It’s never easy being a teen, and it’s harder if you are gay or dealing with autism. In junior high and in high school, I was dealing with both. At the time, I didn’t know I had Aspergers and was working hard to deny being gay.
I remember being picked on and told I was gay and the teasing was bad in my junior high years. I can remeber especially when I was maybe 14 or 15 being picked on in church. There was one particular guy that would always call me gay or insinuate in various ways that I was different.
Long story short, I didn’t fit in and while there was a lot of good things that happened to me back then, I also felt very lonely and very afraid at times.
Back in the summer, our Christian Educator, Deb told us about what was happening in the Anoka-Hennepin district, a suburban school district north of Minneapolis. A number of teens have committed suicide after being bullied and most if not all of those kids were gay. After hearing some of the issues from a friend and teacher in the district, Deb was spurred to action and our church helped put together a fundraiser for the teacher, Jefferson who is walking in the American Foundations for Suicide Prevention’s annual walk this Saturday. Deb even went farther to create a program for gay youth where they can come and talk and have safe space at a choatic time in their lives.
Columnist Dan Savage was spurred to action because of teen suicides in his area and put together a project called, “It Gets Better.” In the video below, he and his partner help young gay teens know that life does get better after high school. I was touched by Dan’s story of seeing Paris at dawn with his five-year-old sun. My partner Daniel and I went to Paris in 2008 for our honeymoon. I had been to Paris 10 year earlier, by myself, but I will forever remember this trip because I was with my love. I remember eating pastries with Daniel from bakery right near Notre Dame. What a wonderful memories.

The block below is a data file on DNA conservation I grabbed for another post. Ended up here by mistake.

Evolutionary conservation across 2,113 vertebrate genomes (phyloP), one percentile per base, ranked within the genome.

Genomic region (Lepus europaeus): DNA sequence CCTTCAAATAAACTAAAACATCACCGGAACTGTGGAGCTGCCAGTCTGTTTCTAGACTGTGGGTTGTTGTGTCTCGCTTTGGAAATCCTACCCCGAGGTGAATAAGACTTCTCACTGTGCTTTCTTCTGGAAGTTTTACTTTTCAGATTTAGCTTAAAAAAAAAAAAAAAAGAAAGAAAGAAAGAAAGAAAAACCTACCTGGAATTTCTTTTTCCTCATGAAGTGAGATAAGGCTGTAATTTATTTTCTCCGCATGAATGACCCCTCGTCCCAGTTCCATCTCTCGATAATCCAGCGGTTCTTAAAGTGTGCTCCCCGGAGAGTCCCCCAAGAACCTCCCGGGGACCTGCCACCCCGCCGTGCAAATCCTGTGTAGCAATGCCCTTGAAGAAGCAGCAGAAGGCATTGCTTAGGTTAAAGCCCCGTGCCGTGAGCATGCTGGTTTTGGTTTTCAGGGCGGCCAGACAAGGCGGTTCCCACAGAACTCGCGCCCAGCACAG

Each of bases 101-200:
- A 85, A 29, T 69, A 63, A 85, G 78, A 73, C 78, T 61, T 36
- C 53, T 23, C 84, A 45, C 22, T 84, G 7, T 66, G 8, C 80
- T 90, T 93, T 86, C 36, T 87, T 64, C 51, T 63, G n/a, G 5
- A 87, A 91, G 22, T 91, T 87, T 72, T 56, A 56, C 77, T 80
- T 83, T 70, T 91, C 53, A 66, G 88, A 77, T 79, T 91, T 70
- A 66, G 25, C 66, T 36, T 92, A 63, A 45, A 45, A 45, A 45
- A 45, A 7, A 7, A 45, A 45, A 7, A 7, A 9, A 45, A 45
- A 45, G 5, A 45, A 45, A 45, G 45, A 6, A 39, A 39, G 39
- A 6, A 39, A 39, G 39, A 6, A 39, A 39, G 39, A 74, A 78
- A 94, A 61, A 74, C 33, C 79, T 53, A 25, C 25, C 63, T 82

The fact is, it does get better. Hey, I got to be a pastor! And I got to travel to Buenos Aires! My parents have come to accept me as being gay and they love Daniel as the white-Norwegian son-in-law they never had.
I should add that kids with autism should also know that it will get better. You will find people who accept you for who you are and will love you. People will come to love and accept you, even with your quirks.
I guess the thing I want to say is that things can get better. If you are a young gay teen or a kid with autism that is having a hard time at school and church…know that it does get better. The bullies will only last a time. And know that there are caring communities out there. Seek them out. You will find out that life really is worth it if you just stick around.